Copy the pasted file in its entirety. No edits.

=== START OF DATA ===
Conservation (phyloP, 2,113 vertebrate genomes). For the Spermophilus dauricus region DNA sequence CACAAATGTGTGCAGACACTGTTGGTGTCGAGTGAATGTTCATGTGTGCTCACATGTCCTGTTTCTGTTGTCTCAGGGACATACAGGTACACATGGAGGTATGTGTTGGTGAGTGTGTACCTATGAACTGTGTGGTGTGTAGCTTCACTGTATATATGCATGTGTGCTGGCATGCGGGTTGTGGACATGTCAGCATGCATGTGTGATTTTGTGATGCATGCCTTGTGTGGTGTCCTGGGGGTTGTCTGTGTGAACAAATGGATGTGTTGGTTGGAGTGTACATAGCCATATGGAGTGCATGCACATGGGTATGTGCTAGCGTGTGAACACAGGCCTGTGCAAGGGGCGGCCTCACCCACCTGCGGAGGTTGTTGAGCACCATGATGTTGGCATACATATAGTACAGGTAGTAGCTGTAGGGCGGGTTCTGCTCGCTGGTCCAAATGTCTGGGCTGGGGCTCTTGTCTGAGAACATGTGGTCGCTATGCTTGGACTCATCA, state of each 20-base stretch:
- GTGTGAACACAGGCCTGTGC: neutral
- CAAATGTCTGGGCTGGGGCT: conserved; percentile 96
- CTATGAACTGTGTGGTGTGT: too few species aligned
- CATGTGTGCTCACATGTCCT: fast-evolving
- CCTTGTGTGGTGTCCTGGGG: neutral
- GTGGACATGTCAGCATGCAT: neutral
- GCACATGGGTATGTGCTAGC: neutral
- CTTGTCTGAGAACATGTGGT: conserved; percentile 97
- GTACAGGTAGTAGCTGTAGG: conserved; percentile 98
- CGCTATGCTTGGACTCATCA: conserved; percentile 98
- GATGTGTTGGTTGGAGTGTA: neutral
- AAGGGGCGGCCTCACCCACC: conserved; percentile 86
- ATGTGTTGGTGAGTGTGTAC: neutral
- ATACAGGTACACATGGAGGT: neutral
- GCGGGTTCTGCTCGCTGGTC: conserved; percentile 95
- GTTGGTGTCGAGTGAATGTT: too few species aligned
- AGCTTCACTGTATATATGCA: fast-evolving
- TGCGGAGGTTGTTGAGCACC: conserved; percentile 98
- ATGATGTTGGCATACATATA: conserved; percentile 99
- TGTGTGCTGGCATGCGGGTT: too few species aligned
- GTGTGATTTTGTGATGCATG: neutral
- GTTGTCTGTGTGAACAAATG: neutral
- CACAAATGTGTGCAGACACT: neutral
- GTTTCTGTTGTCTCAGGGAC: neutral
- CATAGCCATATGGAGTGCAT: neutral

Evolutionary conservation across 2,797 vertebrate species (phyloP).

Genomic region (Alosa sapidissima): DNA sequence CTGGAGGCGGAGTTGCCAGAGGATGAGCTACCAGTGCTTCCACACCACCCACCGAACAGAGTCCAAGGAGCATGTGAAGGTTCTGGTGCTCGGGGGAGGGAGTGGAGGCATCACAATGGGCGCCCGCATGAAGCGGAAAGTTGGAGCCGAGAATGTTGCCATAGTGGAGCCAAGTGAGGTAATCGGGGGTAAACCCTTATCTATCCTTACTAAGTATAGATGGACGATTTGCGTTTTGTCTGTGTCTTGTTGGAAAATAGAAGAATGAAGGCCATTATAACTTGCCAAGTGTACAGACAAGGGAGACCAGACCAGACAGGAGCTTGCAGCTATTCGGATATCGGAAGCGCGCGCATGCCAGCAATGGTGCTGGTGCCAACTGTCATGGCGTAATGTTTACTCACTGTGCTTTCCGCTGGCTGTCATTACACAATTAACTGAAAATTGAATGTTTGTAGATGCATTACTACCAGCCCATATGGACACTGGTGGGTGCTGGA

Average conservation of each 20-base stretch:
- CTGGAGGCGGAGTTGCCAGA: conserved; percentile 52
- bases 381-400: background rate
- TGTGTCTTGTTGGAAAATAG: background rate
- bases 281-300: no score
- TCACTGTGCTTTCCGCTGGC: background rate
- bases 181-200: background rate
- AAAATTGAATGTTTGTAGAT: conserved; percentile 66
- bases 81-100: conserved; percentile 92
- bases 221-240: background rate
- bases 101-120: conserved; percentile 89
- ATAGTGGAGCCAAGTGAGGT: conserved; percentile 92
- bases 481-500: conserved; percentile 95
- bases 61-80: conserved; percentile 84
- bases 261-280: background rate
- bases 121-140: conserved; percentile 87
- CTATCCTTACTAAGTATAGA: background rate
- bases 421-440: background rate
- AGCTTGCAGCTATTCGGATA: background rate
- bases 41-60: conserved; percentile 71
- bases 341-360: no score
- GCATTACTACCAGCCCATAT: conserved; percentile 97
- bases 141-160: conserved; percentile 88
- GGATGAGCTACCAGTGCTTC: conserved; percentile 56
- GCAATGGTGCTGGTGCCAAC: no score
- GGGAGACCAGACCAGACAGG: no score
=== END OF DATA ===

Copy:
Conservation (phyloP, 2,113 vertebrate genomes). For the Spermophilus dauricus region DNA sequence CACAAATGTGTGCAGACACTGTTGGTGTCGAGTGAATGTTCATGTGTGCTCACATGTCCTGTTTCTGTTGTCTCAGGGACATACAGGTACACATGGAGGTATGTGTTGGTGAGTGTGTACCTATGAACTGTGTGGTGTGTAGCTTCACTGTATATATGCATGTGTGCTGGCATGCGGGTTGTGGACATGTCAGCATGCATGTGTGATTTTGTGATGCATGCCTTGTGTGGTGTCCTGGGGGTTGTCTGTGTGAACAAATGGATGTGTTGGTTGGAGTGTACATAGCCATATGGAGTGCATGCACATGGGTATGTGCTAGCGTGTGAACACAGGCCTGTGCAAGGGGCGGCCTCACCCACCTGCGGAGGTTGTTGAGCACCATGATGTTGGCATACATATAGTACAGGTAGTAGCTGTAGGGCGGGTTCTGCTCGCTGGTCCAAATGTCTGGGCTGGGGCTCTTGTCTGAGAACATGTGGTCGCTATGCTTGGACTCATCA, state of each 20-base stretch:
- GTGTGAACACAGGCCTGTGC: neutral
- CAAATGTCTGGGCTGGGGCT: conserved; percentile 96
- CTATGAACTGTGTGGTGTGT: too few species aligned
- CATGTGTGCTCACATGTCCT: fast-evolving
- CCTTGTGTGGTGTCCTGGGG: neutral
- GTGGACATGTCAGCATGCAT: neutral
- GCACATGGGTATGTGCTAGC: neutral
- CTTGTCTGAGAACATGTGGT: conserved; percentile 97
- GTACAGGTAGTAGCTGTAGG: conserved; percentile 98
- CGCTATGCTTGGACTCATCA: conserved; percentile 98
- GATGTGTTGGTTGGAGTGTA: neutral
- AAGGGGCGGCCTCACCCACC: conserved; percentile 86
- ATGTGTTGGTGAGTGTGTAC: neutral
- ATACAGGTACACATGGAGGT: neutral
- GCGGGTTCTGCTCGCTGGTC: conserved; percentile 95
- GTTGGTGTCGAGTGAATGTT: too few species aligned
- AGCTTCACTGTATATATGCA: fast-evolving
- TGCGGAGGTTGTTGAGCACC: conserved; percentile 98
- ATGATGTTGGCATACATATA: conserved; percentile 99
- TGTGTGCTGGCATGCGGGTT: too few species aligned
- GTGTGATTTTGTGATGCATG: neutral
- GTTGTCTGTGTGAACAAATG: neutral
- CACAAATGTGTGCAGACACT: neutral
- GTTTCTGTTGTCTCAGGGAC: neutral
- CATAGCCATATGGAGTGCAT: neutral

Evolutionary conservation across 2,797 vertebrate species (phyloP).

Genomic region (Alosa sapidissima): DNA sequence CTGGAGGCGGAGTTGCCAGAGGATGAGCTACCAGTGCTTCCACACCACCCACCGAACAGAGTCCAAGGAGCATGTGAAGGTTCTGGTGCTCGGGGGAGGGAGTGGAGGCATCACAATGGGCGCCCGCATGAAGCGGAAAGTTGGAGCCGAGAATGTTGCCATAGTGGAGCCAAGTGAGGTAATCGGGGGTAAACCCTTATCTATCCTTACTAAGTATAGATGGACGATTTGCGTTTTGTCTGTGTCTTGTTGGAAAATAGAAGAATGAAGGCCATTATAACTTGCCAAGTGTACAGACAAGGGAGACCAGACCAGACAGGAGCTTGCAGCTATTCGGATATCGGAAGCGCGCGCATGCCAGCAATGGTGCTGGTGCCAACTGTCATGGCGTAATGTTTACTCACTGTGCTTTCCGCTGGCTGTCATTACACAATTAACTGAAAATTGAATGTTTGTAGATGCATTACTACCAGCCCATATGGACACTGGTGGGTGCTGGA

Average conservation of each 20-base stretch:
- CTGGAGGCGGAGTTGCCAGA: conserved; percentile 52
- bases 381-400: background rate
- TGTGTCTTGTTGGAAAATAG: background rate
- bases 281-300: no score
- TCACTGTGCTTTCCGCTGGC: background rate
- bases 181-200: background rate
- AAAATTGAATGTTTGTAGAT: conserved; percentile 66
- bases 81-100: conserved; percentile 92
- bases 221-240: background rate
- bases 101-120: conserved; percentile 89
- ATAGTGGAGCCAAGTGAGGT: conserved; percentile 92
- bases 481-500: conserved; percentile 95
- bases 61-80: conserved; percentile 84
- bases 261-280: background rate
- bases 121-140: conserved; percentile 87
- CTATCCTTACTAAGTATAGA: background rate
- bases 421-440: background rate
- AGCTTGCAGCTATTCGGATA: background rate
- bases 41-60: conserved; percentile 71
- bases 341-360: no score
- GCATTACTACCAGCCCATAT: conserved; percentile 97
- bases 141-160: conserved; percentile 88
- GGATGAGCTACCAGTGCTTC: conserved; percentile 56
- GCAATGGTGCTGGTGCCAAC: no score
- GGGAGACCAGACCAGACAGG: no score